My cats go wild for this stuff. I only have to shake the container and they come running. They usually start by sniffing, licking and rolling in it, followed by a period of racing around like mad things. This is then usually followed by sleepiness. Apparently not all cats are affected by catnip, although my parents and I have six cats between us and they all love it.
As well as stimulating the cats and causing great amusement on my part, there are two other benefits:
1) By sprinkling catnip in particular areas, it is possible to train cats to scratch there rather than the furniture. I was able to train my dad's fifteen year old cat to use a scratching post for the first time in her life by sprinkling catnip on the base and column. Two or three tries later, she latched on and now uses the post regularly. In a recent three weeks stay at my dad's, which is carpeted, unlike my flat, my two cats were initially tempted to scratch the carpet. Luckily my dad had some carpet left over, so I cut out a few squares and put them in strategic places, sprinkled them with catnip powder and they soon learned to avoid dad's new carpet.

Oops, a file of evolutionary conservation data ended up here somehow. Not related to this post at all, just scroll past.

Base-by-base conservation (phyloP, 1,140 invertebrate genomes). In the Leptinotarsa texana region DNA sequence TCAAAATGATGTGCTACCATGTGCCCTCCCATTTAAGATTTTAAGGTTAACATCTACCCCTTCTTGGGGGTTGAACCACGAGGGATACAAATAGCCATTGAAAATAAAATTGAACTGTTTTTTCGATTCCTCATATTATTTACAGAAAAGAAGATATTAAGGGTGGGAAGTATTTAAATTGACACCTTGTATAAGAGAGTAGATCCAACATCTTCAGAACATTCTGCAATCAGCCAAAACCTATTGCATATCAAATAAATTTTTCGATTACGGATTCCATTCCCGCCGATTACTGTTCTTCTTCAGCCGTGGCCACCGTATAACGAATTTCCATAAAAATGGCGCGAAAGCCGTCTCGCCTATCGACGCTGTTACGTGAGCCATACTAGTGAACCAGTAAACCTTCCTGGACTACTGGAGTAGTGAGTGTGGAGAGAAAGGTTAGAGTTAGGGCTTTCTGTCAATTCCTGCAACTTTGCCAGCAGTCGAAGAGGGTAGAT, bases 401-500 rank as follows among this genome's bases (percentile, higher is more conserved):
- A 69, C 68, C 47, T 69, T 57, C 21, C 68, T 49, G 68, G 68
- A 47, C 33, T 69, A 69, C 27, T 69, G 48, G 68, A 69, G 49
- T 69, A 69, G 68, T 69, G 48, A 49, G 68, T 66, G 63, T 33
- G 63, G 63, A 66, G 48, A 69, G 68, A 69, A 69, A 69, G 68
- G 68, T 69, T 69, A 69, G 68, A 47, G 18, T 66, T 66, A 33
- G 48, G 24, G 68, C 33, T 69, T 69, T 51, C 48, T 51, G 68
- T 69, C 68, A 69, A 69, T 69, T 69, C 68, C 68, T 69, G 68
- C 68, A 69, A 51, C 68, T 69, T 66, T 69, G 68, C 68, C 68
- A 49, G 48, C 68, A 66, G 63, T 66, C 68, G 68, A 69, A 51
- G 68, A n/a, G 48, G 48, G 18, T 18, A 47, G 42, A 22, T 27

2) A small amount of catnip a short time before a stressful event like a trip to the vets or kennels helps to calm the cats before I put them in their cages. I also sprinkle a bit on their blankets in the cages, a) to get them in without a fight and b) to amuse them during the journey.
Just one disadvantage: it loses its effectiveness if used to often. If the effect starts to wear off, stop using for a few days.
I pay £1.99 for 20g of this product from my local pet shop. I've also found it in other pet shops for round about the same price. It is also available on the Internet.
I've already listed the advantages of catnip. The advantages of this particular brand are:
1) It makes less mess than the dried herb variety, whcih I find helpful - the powder is less likely to stick to their fur and be carried all over the house.
2) It seems that the powder goes further than the herb.
3) The price is reasonable.
All in all, thoroughly recommended to stimulate and relax cats, amuse their owners and to prevent scratching key areas.